News flash! I just re-checked the description of the cages on the PVFS website and it states the cage bases are "copper-plated"!!! This, I assume, means they have been sprayed with a metallic copper paint. Why, then, did snails cross the barrier?
Here's the description-- "Protect plants from browsing birds, snails, slugs, raccoons, deer, and rabbits with this effective barrier. Safe and humane method of protecting young seedlings without resorting to poisons, traps or ineffective repellents. Allows for overhead watering. Cut top off to allow plant to grow taller while maintaining base barrier. Made of molded plastic with copper-plated base."
Apart from the issue with small snails and slugs, these cages have effectively blocked larger snails, cats, dogs, squirrels and birds (the main threats to my veggies and herbs). Additionally, I now have the option to apply Sluggo inside the cages and not worry about my dogs eating it. Since I added copper sheeting around the base, no snails or slugs have reached my basil seedlings.
I'm happy enough with the results that I plan to order more cages and more copper sheeting. The Plant Defender really is a clever invention that's inexpensive, reusable, allows for easy watering, and reduces or eliminates the need for trapping, poisoning and smashing (Ew). Organic gardeners will love this.
There are more helpful hints for controlling snails and slugs in UC IPM Pest Note 7427.
Tuesday, May 02, 2006
Yesterday, I picked up some new plants at Capital (Sunrise) and planted them in the early evening. When I checked on them during my morning ritual of taking the kid to school, feeding the canines and felines, making coffee and going out back to check on my plant babies, this is what I found.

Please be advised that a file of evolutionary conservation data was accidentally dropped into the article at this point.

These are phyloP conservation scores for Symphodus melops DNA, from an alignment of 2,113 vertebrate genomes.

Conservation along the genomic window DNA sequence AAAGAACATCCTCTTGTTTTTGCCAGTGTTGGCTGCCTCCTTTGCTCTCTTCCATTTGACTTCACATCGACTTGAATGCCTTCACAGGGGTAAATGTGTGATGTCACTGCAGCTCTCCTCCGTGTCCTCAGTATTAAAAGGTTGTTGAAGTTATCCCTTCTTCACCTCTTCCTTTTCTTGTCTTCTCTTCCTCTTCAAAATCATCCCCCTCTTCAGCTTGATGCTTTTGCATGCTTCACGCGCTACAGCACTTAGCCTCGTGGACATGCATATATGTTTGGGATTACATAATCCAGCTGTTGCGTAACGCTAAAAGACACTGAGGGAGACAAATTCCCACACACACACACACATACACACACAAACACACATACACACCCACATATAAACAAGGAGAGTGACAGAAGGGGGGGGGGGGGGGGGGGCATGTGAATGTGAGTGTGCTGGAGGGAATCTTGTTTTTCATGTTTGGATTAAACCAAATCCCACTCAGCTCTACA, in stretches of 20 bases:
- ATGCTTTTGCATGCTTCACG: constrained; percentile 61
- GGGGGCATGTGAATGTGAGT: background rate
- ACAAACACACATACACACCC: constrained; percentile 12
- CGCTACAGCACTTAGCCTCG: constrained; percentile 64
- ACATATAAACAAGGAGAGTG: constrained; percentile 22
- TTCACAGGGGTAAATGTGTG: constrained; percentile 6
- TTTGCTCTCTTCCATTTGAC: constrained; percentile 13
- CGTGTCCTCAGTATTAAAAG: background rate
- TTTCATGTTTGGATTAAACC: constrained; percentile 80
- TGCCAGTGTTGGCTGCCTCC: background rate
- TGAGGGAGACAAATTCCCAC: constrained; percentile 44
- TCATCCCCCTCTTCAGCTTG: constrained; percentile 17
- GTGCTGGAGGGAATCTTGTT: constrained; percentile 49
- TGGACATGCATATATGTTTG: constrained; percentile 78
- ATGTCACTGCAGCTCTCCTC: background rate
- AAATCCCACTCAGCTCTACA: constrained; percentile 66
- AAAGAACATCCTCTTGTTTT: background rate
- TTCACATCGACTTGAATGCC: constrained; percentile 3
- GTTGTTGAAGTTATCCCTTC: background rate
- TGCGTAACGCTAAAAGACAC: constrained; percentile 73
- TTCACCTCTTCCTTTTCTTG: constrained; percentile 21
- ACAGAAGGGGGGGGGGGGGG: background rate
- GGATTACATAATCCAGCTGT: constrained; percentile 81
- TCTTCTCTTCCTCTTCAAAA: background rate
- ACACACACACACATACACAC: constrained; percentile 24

Though smaller snails could probably fit through the cage (didn't see any inside) and clever snails like this one can nibble the edges of my basil leaves, it's no longer going to be the plant carnage it once was. I may order more cages for my seed-raised breadseed poppies and zinnias, which are also under attack.
Coffee grounds and leftover cold coffee are also being employed as deterrents, but I don't really have enough for all my plants. Cages and coffee are a good combo. Wish I'd known about the cages sooner, though.
May 3rd P.S.-- Remember how I was saying I have a hard time, physically and philosophically, killing snails and slugs and so prefer to block and deter them rather than poison them or smash them? Well, put me in the freak category because this GardenWeb thread makes it apparent many, many gardeners have no qualms about killing slugs and snails as they smash, smother, drown, hurl or poison with a not-so-subtle hint of glee.